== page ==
Microsoft (MSFT) will make its big stand in the smartphone market later this year, according to the Wall Street Journal. A new flagship device running the upcoming Windows 10 will let developers write universal apps that not only run on phones but any other Windows-based device, including desktops and laptops, without reprogramming to adjust to different screen sizes and system capabilities.
The goal is ambitious and could, in theory, provide developers with a vast potential market. The opportunity, so Microsoft hopes, could attract developers to embrace Windows on phones and result in a new wave of applications that could make the platform enticing to consumers. But it's unclear whether Microsoft has a reasonable chance of pulling out of the mobile tailspin it has been in for years.
Many years ago, Microsoft was a force in mobile phones with a hefty double-digit market share. No longer. Its fortunes have diminished as other companies -- Apple (AAPL) with the iPhone and Google (GOOG) with Android -- redefined what a phone could be.
Even as Microsoft tried time and again during the last few years to create something to restore some of its luster, it failed miserably. The company's market share has gone from bad to worse. According to IDC, a 3.3 percent market share in 2013 declined to 2.7 percent in 2014. A volume of 34.9 million units last year was dwarfed by 192.7 million iPhones and an estimated nearly 1.1 billion Android handsets.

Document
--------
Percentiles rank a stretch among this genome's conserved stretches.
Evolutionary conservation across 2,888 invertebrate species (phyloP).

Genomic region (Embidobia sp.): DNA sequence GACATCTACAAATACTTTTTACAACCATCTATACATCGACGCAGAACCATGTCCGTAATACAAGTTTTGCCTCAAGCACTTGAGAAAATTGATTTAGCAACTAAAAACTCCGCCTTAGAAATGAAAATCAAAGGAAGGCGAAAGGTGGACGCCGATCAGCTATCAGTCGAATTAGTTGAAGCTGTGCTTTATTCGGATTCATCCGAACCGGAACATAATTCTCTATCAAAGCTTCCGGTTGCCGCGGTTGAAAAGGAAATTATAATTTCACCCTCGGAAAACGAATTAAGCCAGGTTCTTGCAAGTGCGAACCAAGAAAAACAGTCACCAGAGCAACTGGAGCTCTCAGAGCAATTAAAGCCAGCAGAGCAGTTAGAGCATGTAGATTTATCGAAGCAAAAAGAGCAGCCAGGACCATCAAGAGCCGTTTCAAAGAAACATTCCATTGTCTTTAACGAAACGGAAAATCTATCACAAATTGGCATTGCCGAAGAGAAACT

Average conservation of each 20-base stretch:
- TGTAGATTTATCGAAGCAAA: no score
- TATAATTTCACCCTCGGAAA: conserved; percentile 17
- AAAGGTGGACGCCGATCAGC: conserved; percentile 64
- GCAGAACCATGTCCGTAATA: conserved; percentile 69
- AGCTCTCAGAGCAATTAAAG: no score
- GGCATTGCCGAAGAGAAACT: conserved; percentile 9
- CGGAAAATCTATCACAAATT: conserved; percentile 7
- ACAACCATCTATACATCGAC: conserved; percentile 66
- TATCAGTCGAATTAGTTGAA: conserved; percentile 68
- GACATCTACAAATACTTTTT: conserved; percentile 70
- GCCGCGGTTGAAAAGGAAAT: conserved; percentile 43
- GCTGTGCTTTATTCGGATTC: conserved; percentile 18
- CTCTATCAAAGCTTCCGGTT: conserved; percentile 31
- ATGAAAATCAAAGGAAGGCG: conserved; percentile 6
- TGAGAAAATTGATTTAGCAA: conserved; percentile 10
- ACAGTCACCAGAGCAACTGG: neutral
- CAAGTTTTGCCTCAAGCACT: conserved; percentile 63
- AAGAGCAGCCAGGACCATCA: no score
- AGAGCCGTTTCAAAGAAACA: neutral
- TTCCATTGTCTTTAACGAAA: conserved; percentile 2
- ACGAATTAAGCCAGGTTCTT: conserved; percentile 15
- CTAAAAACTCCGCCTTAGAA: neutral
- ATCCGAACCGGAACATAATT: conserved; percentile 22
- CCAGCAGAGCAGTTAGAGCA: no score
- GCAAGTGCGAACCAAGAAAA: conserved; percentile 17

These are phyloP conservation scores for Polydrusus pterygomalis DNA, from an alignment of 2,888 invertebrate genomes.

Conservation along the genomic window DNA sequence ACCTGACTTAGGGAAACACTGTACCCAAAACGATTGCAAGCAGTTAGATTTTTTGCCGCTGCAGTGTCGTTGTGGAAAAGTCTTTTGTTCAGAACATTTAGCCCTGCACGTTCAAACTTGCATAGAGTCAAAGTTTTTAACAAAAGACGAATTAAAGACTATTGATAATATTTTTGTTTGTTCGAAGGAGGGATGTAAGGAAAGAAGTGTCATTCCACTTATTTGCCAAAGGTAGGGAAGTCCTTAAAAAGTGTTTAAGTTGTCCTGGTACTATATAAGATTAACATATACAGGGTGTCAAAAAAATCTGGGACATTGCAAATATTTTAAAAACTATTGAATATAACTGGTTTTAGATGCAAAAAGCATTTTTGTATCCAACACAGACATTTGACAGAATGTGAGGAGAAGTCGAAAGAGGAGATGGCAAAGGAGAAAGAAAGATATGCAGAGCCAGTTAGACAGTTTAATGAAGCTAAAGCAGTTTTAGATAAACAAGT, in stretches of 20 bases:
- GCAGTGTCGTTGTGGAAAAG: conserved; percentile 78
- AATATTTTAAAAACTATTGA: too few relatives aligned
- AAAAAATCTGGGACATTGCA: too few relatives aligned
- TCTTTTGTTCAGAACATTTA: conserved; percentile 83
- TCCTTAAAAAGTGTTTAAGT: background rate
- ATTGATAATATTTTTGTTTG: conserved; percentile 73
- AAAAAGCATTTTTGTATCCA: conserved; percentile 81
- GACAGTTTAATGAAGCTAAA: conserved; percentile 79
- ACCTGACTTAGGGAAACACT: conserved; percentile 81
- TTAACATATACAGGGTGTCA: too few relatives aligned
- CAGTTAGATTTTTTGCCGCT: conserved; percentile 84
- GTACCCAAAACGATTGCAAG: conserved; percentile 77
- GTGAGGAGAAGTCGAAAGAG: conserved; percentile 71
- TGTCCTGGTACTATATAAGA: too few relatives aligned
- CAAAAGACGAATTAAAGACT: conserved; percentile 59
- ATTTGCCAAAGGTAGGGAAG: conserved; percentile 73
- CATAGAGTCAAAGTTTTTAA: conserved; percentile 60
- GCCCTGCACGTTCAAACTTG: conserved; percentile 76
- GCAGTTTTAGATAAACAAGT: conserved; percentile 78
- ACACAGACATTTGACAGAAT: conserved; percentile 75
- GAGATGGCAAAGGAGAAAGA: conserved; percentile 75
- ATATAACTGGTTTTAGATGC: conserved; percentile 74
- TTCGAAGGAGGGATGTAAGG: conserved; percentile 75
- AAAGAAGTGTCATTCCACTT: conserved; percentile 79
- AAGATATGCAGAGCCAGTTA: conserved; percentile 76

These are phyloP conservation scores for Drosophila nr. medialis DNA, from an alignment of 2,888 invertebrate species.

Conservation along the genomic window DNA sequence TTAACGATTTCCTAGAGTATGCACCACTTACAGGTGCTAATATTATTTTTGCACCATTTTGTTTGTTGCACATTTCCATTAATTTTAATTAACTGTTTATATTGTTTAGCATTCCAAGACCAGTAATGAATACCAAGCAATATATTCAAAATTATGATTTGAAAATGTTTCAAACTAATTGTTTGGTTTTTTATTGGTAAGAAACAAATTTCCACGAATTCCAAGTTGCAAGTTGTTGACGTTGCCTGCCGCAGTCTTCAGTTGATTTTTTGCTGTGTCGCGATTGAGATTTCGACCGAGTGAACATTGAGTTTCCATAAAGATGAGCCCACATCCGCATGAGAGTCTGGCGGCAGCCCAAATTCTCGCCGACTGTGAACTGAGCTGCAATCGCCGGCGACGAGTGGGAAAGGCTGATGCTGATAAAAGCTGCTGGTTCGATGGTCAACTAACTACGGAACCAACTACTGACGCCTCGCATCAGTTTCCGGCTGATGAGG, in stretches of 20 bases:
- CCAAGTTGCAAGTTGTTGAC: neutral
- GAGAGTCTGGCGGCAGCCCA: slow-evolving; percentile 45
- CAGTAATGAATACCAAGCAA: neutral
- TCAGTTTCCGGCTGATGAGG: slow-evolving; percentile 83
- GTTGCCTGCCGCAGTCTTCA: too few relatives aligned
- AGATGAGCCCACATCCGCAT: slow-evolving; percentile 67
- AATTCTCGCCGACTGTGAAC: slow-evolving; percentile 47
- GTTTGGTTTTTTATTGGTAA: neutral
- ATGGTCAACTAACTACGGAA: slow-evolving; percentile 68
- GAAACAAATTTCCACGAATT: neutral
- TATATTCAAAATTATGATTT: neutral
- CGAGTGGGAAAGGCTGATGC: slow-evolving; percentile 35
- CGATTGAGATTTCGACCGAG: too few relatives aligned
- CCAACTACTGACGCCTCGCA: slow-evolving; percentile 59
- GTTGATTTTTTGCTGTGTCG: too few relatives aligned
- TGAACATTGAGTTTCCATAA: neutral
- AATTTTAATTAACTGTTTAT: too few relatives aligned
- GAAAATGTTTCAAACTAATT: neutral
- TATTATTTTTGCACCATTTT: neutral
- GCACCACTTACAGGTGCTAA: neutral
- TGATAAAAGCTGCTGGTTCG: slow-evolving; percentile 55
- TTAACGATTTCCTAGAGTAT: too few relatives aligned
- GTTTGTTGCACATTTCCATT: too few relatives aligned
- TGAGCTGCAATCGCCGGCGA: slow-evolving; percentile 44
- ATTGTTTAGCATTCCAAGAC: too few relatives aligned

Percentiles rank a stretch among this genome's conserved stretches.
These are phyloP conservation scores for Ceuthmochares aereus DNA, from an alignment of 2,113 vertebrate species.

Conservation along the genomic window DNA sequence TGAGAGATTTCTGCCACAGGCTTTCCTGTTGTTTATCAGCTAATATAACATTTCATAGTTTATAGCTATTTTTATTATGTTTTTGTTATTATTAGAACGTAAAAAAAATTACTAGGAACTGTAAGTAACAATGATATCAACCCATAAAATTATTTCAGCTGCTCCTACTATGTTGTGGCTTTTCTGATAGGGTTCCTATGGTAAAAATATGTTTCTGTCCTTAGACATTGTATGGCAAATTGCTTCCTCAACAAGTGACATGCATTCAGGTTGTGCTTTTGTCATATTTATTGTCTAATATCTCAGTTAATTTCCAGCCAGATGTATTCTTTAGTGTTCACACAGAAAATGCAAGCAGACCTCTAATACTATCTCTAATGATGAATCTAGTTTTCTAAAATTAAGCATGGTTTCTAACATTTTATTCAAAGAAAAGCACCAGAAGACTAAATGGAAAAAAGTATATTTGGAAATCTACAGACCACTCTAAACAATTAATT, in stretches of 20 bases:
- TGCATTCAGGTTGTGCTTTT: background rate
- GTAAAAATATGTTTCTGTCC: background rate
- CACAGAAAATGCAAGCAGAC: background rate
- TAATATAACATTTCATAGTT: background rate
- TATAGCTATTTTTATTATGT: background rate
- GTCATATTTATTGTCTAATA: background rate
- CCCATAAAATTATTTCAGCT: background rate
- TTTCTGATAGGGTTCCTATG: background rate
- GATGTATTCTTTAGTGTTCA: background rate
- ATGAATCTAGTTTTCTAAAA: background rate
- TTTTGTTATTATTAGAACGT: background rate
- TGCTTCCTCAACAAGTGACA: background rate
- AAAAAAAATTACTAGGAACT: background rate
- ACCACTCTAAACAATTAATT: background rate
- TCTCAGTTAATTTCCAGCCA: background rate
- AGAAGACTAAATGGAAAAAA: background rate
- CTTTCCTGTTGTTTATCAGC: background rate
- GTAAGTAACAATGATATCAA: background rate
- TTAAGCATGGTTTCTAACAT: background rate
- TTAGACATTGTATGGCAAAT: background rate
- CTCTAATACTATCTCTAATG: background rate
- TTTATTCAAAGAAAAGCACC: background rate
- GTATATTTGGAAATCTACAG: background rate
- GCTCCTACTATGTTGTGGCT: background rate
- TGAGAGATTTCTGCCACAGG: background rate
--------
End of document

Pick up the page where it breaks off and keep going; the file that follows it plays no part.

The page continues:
Buying the mobile device business from Nokia has done nothing to improve the situation yet. Neither have refinements of the user interface. One of the standard rationales has been that third-party developers never warmed to the relatively small sales and therefore didn't release the apps that might have prompted more consumers to purchase the units.
Even with the ability to reach a wider audience, there's the question of whether developers will devote the necessary resources to expand the number of platforms they currently support or wait to see some significant change in sales. If the latter, don't expect a sudden improvement.
As for a new flagship phone, Microsoft has tried that tactic with the Surface tablet and has seen some success, with an estimated 1 million units shipping in the last quarter of 2014, with a continued net financial loss on the project. However, there's the question of whether Surface has partly cannibalized laptop sales that would have occurred, rather than supplement them. The entire tablet market has been slowing, suggesting that trying to anticipate what consumers will want in the long run is more difficult than the electronics industry likes to think.
Reversing the trend of falling Windows-based phone sales will be an enormous challenge. If Microsoft can't manage the task this year, will it ever? Or is the window of opportunity quickly closing?